Clinical onset of atopic eczema: Results from 2 nationally representative British birth cohorts followed through midlife

Katrina Abuabara*, Morgan Ye, Charles E. McCulloch, Alice Sullivan, David J. Margolis, David P. Strachan, Lavinia Paternoster, Yik Weng Yew, Hywel C. Williams, Sinéad M. Langan

*Corresponding author for this work

Research output: Contribution to journalArticle (Academic Journal)peer-review

18 Citations (Scopus)
113 Downloads (Pure)


BACKGROUND: Atopic eczema onset is described primarily in early childhood; the frequency and characteristics of adult-onset disease remain controversial.

OBJECTIVE: To determine the proportion of individuals who report atopic eczema symptoms between birth and mid adulthood, and to examine demographic, immunologic, and genetic factors associated with period of symptom onset.

METHODS: We conducted a longitudinal study using data from two nationally representative community-based birth cohorts from the United Kingdom: the British Cohort Studies 1958 and 1970. Individuals were followed from birth through age 42-50. The primary outcome was the age period of self-reported atopic eczema symptom onset based on repeated measures of self-reported atopic eczema at each survey wave.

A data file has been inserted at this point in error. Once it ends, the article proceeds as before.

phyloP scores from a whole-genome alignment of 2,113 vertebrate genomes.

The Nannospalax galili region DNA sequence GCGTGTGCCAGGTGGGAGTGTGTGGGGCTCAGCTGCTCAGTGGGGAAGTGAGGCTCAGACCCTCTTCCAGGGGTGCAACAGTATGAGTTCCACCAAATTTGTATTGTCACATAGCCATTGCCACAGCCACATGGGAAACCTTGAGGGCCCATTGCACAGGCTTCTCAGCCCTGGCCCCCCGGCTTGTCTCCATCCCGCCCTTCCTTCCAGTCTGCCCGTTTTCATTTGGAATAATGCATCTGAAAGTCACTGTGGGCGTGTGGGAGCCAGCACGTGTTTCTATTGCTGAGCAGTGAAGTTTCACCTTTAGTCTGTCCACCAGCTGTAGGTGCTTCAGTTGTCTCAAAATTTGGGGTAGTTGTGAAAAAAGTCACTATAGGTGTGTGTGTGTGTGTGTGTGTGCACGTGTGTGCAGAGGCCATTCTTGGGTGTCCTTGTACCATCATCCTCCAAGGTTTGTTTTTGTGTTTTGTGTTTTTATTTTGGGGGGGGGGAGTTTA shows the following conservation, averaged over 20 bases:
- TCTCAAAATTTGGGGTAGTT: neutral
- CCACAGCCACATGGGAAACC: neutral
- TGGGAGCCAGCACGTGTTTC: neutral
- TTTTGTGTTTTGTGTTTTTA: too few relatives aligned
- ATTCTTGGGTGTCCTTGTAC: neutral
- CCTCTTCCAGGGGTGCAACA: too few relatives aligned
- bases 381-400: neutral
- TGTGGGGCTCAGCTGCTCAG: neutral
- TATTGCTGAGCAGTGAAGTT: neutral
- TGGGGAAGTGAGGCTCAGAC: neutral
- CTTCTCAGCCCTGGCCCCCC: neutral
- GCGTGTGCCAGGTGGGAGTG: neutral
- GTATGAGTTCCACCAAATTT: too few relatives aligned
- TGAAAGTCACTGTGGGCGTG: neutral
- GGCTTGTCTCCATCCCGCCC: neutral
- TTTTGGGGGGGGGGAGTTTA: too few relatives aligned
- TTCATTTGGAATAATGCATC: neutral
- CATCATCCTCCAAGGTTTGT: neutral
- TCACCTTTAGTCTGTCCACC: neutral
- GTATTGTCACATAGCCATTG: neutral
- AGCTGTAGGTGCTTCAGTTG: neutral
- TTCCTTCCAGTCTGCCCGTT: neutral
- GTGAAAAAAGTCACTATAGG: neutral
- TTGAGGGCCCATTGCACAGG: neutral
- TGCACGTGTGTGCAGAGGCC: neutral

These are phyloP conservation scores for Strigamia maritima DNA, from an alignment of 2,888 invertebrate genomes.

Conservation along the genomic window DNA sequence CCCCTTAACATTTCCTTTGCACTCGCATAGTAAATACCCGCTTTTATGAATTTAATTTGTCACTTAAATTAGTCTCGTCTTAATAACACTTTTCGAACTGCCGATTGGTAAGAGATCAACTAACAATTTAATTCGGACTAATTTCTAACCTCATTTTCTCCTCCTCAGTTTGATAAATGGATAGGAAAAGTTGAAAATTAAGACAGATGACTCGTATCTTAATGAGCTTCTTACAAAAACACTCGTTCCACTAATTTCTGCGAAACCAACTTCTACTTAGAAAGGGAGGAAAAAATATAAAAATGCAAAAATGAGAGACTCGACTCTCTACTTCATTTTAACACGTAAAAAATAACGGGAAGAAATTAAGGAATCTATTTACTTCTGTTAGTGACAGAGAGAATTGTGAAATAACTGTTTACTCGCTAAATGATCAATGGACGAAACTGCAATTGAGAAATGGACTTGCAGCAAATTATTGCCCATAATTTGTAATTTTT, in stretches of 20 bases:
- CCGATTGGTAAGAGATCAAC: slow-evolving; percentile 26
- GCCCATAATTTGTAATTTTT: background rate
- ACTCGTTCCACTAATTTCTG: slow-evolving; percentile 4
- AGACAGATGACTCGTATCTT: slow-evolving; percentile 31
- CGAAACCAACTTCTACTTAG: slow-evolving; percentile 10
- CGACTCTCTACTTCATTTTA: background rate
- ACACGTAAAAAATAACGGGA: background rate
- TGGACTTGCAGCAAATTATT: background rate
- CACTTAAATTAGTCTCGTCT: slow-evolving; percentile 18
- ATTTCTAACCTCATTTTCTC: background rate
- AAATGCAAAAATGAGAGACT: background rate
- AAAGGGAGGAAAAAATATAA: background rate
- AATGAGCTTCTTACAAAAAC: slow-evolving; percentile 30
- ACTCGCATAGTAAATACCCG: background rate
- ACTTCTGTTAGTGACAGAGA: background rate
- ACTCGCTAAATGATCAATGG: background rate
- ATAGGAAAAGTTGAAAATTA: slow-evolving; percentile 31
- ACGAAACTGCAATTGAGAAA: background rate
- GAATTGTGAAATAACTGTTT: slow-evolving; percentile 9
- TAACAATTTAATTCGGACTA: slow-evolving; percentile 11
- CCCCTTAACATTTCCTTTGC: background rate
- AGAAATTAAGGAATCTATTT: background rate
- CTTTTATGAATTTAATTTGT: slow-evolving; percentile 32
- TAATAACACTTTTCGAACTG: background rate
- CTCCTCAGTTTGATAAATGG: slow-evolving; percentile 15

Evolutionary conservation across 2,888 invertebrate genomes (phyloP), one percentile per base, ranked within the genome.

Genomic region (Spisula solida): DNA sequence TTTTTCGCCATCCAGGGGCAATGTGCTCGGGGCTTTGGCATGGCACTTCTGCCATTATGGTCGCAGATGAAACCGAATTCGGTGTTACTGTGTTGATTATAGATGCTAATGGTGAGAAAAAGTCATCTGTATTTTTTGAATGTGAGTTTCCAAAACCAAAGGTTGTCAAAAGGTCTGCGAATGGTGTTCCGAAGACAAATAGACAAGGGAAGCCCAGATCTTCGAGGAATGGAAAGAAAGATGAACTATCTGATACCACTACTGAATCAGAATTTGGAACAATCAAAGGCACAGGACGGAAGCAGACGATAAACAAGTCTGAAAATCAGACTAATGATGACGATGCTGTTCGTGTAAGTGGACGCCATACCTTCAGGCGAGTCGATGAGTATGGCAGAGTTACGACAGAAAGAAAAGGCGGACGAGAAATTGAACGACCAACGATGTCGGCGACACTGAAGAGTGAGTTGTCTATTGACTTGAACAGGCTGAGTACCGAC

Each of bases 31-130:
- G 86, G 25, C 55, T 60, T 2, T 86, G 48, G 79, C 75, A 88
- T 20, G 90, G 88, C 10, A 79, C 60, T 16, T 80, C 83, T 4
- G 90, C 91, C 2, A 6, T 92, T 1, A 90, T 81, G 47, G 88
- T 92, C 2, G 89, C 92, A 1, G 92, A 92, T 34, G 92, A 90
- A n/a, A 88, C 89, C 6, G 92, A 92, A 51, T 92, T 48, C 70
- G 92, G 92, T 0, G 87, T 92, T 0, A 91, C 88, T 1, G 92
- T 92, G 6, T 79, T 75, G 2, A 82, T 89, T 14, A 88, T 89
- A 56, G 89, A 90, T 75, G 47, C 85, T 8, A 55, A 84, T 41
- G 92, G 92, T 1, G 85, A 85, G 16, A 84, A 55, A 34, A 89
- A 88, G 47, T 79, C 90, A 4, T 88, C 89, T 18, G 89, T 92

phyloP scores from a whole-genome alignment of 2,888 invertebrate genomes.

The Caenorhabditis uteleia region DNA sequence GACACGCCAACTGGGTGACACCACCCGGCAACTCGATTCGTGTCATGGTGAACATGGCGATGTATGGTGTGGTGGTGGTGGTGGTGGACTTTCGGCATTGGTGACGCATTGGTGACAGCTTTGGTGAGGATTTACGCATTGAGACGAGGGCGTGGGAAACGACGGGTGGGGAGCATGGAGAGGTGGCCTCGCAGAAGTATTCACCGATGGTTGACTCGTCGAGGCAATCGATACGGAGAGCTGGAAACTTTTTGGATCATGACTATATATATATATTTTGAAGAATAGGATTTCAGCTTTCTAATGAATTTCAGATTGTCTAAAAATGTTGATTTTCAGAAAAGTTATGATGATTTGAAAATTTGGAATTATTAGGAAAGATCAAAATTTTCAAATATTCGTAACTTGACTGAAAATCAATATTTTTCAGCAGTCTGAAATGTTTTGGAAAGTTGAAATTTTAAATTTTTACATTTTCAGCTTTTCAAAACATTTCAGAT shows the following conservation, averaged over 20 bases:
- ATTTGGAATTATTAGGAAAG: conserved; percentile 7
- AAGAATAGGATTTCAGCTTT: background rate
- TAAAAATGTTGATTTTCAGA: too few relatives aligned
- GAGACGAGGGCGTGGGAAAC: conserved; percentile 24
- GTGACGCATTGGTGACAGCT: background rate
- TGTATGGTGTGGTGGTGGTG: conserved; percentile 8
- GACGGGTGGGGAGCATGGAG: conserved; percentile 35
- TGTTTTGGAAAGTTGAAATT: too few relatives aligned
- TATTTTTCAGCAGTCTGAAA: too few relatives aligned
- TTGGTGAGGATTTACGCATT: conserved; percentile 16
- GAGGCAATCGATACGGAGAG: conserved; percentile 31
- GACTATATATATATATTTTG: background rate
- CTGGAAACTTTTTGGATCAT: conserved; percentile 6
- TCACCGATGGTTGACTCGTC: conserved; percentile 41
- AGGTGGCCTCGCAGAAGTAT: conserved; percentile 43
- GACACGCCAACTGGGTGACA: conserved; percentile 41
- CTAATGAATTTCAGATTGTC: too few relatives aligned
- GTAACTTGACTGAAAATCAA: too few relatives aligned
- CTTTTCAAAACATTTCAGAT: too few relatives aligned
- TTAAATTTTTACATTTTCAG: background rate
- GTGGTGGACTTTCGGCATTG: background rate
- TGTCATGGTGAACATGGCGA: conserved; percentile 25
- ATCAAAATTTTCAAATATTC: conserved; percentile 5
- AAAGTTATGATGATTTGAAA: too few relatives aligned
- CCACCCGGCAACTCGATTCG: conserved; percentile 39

RESULTS: The annual period prevalence of atopic eczema ranged from 5-15% in two cohorts of over 17,000 participants each followed from birth through mid-age. There was no clear trend in prevalence by age, and among adults reporting active atopic eczema during a given year, only 38% had symptom onset reported in childhood. When compared with individuals whose eczema started in childhood, those with adult-onset disease were more likely to be women, from Scotland or Northern England, of lower childhood socio-economic group, smokers in adulthood, and less likely to have a history of asthma. In a sub-analysis using data from the 1958 cohort only, genetic mutations previously associated with atopic eczema, including filaggrin null mutations, and allergen-specific IgE were more common among those with childhood-onset disease.

CONCLUSION: Rates of self-reported atopic eczema remain high after childhood, and adult-onset atopic eczema has different risk factor associations than childhood-onset eczema.

Original languageEnglish
Pages (from-to)710-719
Number of pages10
JournalJournal of Allergy and Clinical Immunology
Issue number3
Early online date28 Jun 2019
Publication statusPublished - 1 Sep 2019


  • atopic dermatitis
  • atopic eczema
  • epidemiology
  • natural history

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